Differentiation and Cohesion

Collective Private Commissioning in the Netherlands


  • Dick van Gameren TU Delft, Architecture and the Built Environment


In a recently broadcast episode of current affairs programme De slag om Nederland (The battle for the Netherlands), architect Pi de Bruijn credited the successful rebuilding of the Roombeek neighbourhood in Enschede to the fact that no project developers had been involved. Instead, the homes had come about through private and collective commissioning. In the architect’s view, this method of development had produced an attractive and thriving neighbourhood, which has since become a tourist destination. In other parts of the country too, local governments are now trying to promote the practice of private commissioning. Housing production has fallen dramatically, while sites that were purchased for large sums of money and are ready for building are still awaiting construction plans. Developers and housing associations are bailing out, thus clearing the way for private initiatives, whether individual or collective.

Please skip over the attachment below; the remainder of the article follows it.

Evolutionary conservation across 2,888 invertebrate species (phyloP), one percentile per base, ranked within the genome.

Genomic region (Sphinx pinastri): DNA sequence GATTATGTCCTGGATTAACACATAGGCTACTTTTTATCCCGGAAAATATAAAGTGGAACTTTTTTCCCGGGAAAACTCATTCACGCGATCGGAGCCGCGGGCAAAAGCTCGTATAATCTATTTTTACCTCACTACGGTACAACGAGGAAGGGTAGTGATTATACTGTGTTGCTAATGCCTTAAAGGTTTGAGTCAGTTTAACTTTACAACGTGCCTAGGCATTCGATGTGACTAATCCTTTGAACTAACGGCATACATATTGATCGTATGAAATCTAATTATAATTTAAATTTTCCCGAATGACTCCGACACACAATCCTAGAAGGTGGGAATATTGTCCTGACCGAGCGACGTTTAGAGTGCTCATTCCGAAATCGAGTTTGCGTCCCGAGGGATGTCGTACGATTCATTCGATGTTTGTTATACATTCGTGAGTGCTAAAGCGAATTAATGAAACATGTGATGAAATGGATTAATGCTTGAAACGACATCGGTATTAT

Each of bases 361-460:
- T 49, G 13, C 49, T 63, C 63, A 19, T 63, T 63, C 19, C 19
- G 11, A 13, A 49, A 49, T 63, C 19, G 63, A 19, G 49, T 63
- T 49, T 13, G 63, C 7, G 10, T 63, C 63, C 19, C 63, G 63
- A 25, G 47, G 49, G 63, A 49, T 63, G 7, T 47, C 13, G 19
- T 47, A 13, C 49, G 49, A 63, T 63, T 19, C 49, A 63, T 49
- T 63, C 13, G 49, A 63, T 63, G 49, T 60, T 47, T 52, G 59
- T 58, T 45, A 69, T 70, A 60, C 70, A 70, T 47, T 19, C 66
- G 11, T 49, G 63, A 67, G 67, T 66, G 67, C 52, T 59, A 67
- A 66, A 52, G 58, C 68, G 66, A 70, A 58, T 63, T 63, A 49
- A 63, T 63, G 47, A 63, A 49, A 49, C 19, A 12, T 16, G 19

Whether or not this indicates a definitive shift in the Dutch housing market is impossible to say at this point in time. But what we can do is try to assess whether the increase in private initiatives is resulting in the construction of diff erent types of dwellings. Of particular interest here is the practice of collective commissioning, in which the balance between individual requirements and collective interests seems to offer a new principle for housing design.

Author Biography

Dick van Gameren, TU Delft, Architecture and the Built Environment

Dick van Gameren is dean and full professor at the Faculty of Architecture and the Built Environment of Delft University of Technology, and partner at Mecanoo architecten in Delft, the Netherlands. Combining his work as an architect with a professorship, Van Gameren maintains a critical approach to design by lecturing, researching and publishing. In 2007, Van Gameren won the prestigious Aga Kahn Award for the design of the Dutch Embassy in Ethiopia. In 2008, Van Gameren founded the book series DASH (Delft Architectural Studies on Housing) and is since then editor in chief. At TU Delft. He leads the Global Housing Study Centre and is also board member of the Archiprix foundation, of the Jaap Bakema Study Centre in Rotterdam and of the Amsterdam based AMS Institute. He is also a member of the TU Delft Global Initiative Steering Committee.